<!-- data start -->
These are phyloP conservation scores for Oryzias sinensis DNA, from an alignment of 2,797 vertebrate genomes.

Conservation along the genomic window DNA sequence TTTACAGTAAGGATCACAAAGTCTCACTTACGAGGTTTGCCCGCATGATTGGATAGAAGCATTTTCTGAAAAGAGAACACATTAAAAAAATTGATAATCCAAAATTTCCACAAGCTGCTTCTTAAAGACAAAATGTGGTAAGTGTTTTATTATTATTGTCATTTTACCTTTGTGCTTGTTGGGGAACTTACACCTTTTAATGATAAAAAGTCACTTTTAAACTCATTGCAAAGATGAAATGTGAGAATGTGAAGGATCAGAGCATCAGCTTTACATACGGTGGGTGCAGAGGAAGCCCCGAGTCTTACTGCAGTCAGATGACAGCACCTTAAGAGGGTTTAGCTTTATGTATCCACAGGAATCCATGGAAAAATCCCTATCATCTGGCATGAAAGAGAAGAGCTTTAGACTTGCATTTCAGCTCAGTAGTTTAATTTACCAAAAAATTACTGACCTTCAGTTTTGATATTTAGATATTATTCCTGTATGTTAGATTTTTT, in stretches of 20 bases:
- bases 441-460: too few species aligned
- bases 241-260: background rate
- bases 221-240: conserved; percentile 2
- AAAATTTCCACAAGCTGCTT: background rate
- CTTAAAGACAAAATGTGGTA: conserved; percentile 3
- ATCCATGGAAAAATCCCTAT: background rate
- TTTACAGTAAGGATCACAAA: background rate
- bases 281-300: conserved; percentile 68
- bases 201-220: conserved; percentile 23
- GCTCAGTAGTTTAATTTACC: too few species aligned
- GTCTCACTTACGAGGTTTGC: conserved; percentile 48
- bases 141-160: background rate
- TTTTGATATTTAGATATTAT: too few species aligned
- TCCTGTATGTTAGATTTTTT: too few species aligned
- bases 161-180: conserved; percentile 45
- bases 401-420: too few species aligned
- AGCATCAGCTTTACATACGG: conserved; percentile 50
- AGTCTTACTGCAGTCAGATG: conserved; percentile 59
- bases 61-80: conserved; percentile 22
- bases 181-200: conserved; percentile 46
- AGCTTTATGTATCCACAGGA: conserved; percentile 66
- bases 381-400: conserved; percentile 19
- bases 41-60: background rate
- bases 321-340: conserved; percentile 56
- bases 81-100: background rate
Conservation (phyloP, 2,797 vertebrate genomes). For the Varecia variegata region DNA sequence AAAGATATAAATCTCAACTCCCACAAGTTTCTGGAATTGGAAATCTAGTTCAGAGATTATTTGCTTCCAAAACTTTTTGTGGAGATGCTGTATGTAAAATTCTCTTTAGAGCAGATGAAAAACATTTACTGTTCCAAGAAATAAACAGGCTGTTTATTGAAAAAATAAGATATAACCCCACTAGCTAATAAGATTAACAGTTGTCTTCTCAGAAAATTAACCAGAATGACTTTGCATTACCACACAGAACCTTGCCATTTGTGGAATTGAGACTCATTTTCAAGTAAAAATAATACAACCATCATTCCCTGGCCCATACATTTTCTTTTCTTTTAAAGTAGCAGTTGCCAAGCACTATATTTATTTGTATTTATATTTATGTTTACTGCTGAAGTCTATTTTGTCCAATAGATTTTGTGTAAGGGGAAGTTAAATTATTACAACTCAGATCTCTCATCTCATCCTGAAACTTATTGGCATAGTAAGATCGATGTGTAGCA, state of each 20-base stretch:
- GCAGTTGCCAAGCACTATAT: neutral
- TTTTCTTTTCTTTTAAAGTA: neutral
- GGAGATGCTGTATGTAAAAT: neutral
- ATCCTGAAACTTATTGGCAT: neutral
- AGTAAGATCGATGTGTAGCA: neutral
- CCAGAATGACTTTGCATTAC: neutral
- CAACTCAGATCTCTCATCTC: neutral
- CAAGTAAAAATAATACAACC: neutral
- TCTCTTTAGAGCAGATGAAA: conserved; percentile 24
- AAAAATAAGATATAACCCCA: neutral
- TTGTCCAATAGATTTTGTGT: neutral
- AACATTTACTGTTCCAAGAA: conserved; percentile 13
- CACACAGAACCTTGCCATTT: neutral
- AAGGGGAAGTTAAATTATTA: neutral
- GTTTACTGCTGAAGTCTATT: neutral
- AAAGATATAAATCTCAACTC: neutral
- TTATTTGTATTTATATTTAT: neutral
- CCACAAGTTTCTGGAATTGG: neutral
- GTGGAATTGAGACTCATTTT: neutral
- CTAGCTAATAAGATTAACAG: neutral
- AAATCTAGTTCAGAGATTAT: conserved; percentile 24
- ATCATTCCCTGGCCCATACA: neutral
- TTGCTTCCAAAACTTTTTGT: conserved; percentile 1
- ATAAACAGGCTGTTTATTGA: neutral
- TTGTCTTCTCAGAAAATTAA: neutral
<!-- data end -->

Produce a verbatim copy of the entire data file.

These are phyloP conservation scores for Oryzias sinensis DNA, from an alignment of 2,797 vertebrate genomes.

Conservation along the genomic window DNA sequence TTTACAGTAAGGATCACAAAGTCTCACTTACGAGGTTTGCCCGCATGATTGGATAGAAGCATTTTCTGAAAAGAGAACACATTAAAAAAATTGATAATCCAAAATTTCCACAAGCTGCTTCTTAAAGACAAAATGTGGTAAGTGTTTTATTATTATTGTCATTTTACCTTTGTGCTTGTTGGGGAACTTACACCTTTTAATGATAAAAAGTCACTTTTAAACTCATTGCAAAGATGAAATGTGAGAATGTGAAGGATCAGAGCATCAGCTTTACATACGGTGGGTGCAGAGGAAGCCCCGAGTCTTACTGCAGTCAGATGACAGCACCTTAAGAGGGTTTAGCTTTATGTATCCACAGGAATCCATGGAAAAATCCCTATCATCTGGCATGAAAGAGAAGAGCTTTAGACTTGCATTTCAGCTCAGTAGTTTAATTTACCAAAAAATTACTGACCTTCAGTTTTGATATTTAGATATTATTCCTGTATGTTAGATTTTTT, in stretches of 20 bases:
- bases 441-460: too few species aligned
- bases 241-260: background rate
- bases 221-240: conserved; percentile 2
- AAAATTTCCACAAGCTGCTT: background rate
- CTTAAAGACAAAATGTGGTA: conserved; percentile 3
- ATCCATGGAAAAATCCCTAT: background rate
- TTTACAGTAAGGATCACAAA: background rate
- bases 281-300: conserved; percentile 68
- bases 201-220: conserved; percentile 23
- GCTCAGTAGTTTAATTTACC: too few species aligned
- GTCTCACTTACGAGGTTTGC: conserved; percentile 48
- bases 141-160: background rate
- TTTTGATATTTAGATATTAT: too few species aligned
- TCCTGTATGTTAGATTTTTT: too few species aligned
- bases 161-180: conserved; percentile 45
- bases 401-420: too few species aligned
- AGCATCAGCTTTACATACGG: conserved; percentile 50
- AGTCTTACTGCAGTCAGATG: conserved; percentile 59
- bases 61-80: conserved; percentile 22
- bases 181-200: conserved; percentile 46
- AGCTTTATGTATCCACAGGA: conserved; percentile 66
- bases 381-400: conserved; percentile 19
- bases 41-60: background rate
- bases 321-340: conserved; percentile 56
- bases 81-100: background rate
Conservation (phyloP, 2,797 vertebrate genomes). For the Varecia variegata region DNA sequence AAAGATATAAATCTCAACTCCCACAAGTTTCTGGAATTGGAAATCTAGTTCAGAGATTATTTGCTTCCAAAACTTTTTGTGGAGATGCTGTATGTAAAATTCTCTTTAGAGCAGATGAAAAACATTTACTGTTCCAAGAAATAAACAGGCTGTTTATTGAAAAAATAAGATATAACCCCACTAGCTAATAAGATTAACAGTTGTCTTCTCAGAAAATTAACCAGAATGACTTTGCATTACCACACAGAACCTTGCCATTTGTGGAATTGAGACTCATTTTCAAGTAAAAATAATACAACCATCATTCCCTGGCCCATACATTTTCTTTTCTTTTAAAGTAGCAGTTGCCAAGCACTATATTTATTTGTATTTATATTTATGTTTACTGCTGAAGTCTATTTTGTCCAATAGATTTTGTGTAAGGGGAAGTTAAATTATTACAACTCAGATCTCTCATCTCATCCTGAAACTTATTGGCATAGTAAGATCGATGTGTAGCA, state of each 20-base stretch:
- GCAGTTGCCAAGCACTATAT: neutral
- TTTTCTTTTCTTTTAAAGTA: neutral
- GGAGATGCTGTATGTAAAAT: neutral
- ATCCTGAAACTTATTGGCAT: neutral
- AGTAAGATCGATGTGTAGCA: neutral
- CCAGAATGACTTTGCATTAC: neutral
- CAACTCAGATCTCTCATCTC: neutral
- CAAGTAAAAATAATACAACC: neutral
- TCTCTTTAGAGCAGATGAAA: conserved; percentile 24
- AAAAATAAGATATAACCCCA: neutral
- TTGTCCAATAGATTTTGTGT: neutral
- AACATTTACTGTTCCAAGAA: conserved; percentile 13
- CACACAGAACCTTGCCATTT: neutral
- AAGGGGAAGTTAAATTATTA: neutral
- GTTTACTGCTGAAGTCTATT: neutral
- AAAGATATAAATCTCAACTC: neutral
- TTATTTGTATTTATATTTAT: neutral
- CCACAAGTTTCTGGAATTGG: neutral
- GTGGAATTGAGACTCATTTT: neutral
- CTAGCTAATAAGATTAACAG: neutral
- AAATCTAGTTCAGAGATTAT: conserved; percentile 24
- ATCATTCCCTGGCCCATACA: neutral
- TTGCTTCCAAAACTTTTTGT: conserved; percentile 1
- ATAAACAGGCTGTTTATTGA: neutral
- TTGTCTTCTCAGAAAATTAA: neutral